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Where did you first develop an interest in wine?
I worked in Dijon in the mid 90's. We used to spend many of our weekends eating and drinking in Beaune in the heart of Burgundy, and discovering the delights of Mersault's cellar tastings on hot summer days.

Where was your first job?
I joined Majestic Wine in Northampton in 1998. That year went by in a bit of a blur, but we had great fun and drank a lot of wine.

Describe your role in The Oxford Wine Company.
I help run the day to day operations of the warehouse. It's a non stop job and no two days are the same. It can be hard work but it's always rewarding. Anyway - how many people are encouraged by their boss to taste fantastic wines at work on a daily basis.

What recent trends have you spotted amongst your customers?
There has been a backlash to the overly oaked, over ripe new world Chardonnays that some producers have been making. It's now common for customers to ask for "...anything but Chardonnay". I do think it's a bit of a shame, as many people are missing out on some of the most wonderfully subtle and complex wines in the world today; from the steely character of a good Chablis Grand Cru, to the enchantment of the best southern Burgundies.

What is the worst bottle of wine you have ever tasted?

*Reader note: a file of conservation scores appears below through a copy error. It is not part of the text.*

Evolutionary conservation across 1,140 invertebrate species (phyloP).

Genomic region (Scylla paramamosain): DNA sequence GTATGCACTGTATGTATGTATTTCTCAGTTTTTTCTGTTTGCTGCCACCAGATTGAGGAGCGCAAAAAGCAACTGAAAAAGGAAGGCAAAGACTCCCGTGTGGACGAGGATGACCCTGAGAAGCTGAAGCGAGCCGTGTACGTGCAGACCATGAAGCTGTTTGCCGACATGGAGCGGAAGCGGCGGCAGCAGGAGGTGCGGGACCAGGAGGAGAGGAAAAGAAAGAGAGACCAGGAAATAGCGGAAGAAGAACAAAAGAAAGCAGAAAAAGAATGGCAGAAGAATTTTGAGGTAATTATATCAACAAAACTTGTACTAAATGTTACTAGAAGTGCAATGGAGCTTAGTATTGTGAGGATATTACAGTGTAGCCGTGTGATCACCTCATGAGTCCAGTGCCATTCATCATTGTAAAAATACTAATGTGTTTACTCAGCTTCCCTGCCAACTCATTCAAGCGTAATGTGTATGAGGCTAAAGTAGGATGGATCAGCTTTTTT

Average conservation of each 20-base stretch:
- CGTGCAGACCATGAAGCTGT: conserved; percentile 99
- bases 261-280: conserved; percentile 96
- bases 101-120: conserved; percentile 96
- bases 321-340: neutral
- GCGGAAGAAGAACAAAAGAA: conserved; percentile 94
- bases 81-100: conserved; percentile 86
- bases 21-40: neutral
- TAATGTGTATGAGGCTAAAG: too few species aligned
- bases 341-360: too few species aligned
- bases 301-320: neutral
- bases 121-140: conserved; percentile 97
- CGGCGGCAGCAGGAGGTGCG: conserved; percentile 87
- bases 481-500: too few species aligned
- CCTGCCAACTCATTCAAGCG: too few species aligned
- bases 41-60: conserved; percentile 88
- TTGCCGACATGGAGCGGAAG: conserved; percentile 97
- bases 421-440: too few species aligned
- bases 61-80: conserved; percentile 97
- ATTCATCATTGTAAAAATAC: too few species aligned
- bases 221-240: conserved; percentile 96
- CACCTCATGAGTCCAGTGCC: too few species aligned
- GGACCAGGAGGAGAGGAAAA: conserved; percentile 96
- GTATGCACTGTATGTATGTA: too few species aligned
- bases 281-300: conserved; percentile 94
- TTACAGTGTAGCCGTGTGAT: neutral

I tend not to drink bad wine; I feel it's better clean your kitchen floor with the stuff than drink it. I have tasted some awful wines though. What I find most shocking is the quality of some of the most popular wines in the country, often these are Californian wines found in the supermarkets for three for a tenner.

And the best?
The bottle I had last night. Ask me tomorrow and it'll be the bottle I'm going to drink tonight. Wine is about occasion; we've all drank fantastic wines, but it's the people you drink a bottle of wine with that really count.

If you weren't in the wine trade, what career might you have chosen?
Professional rower. I was a keen rower at Uni and in my prime held the indoor rowing marathon record. If it wasn't quite such a hard slog, I think I'd still be doing it now.

Who would you invite to a dinner party and why?
I'd invite Tony Benn and Margaret Thatcher for a bit of a debate; Mathew Pinsent and Ranulph Fiennes to tell a few good tales; and Peter Cooke and Dudley Moore to make us all laugh.

Most memorable wine related moment?
During Bastille night jumping into the fountains in the town square in Meursault, after consuming too many fine wines and cheep beers, and listening all night to a really awful live band.

What will you do this weekend?
Go mountain biking in South Wales.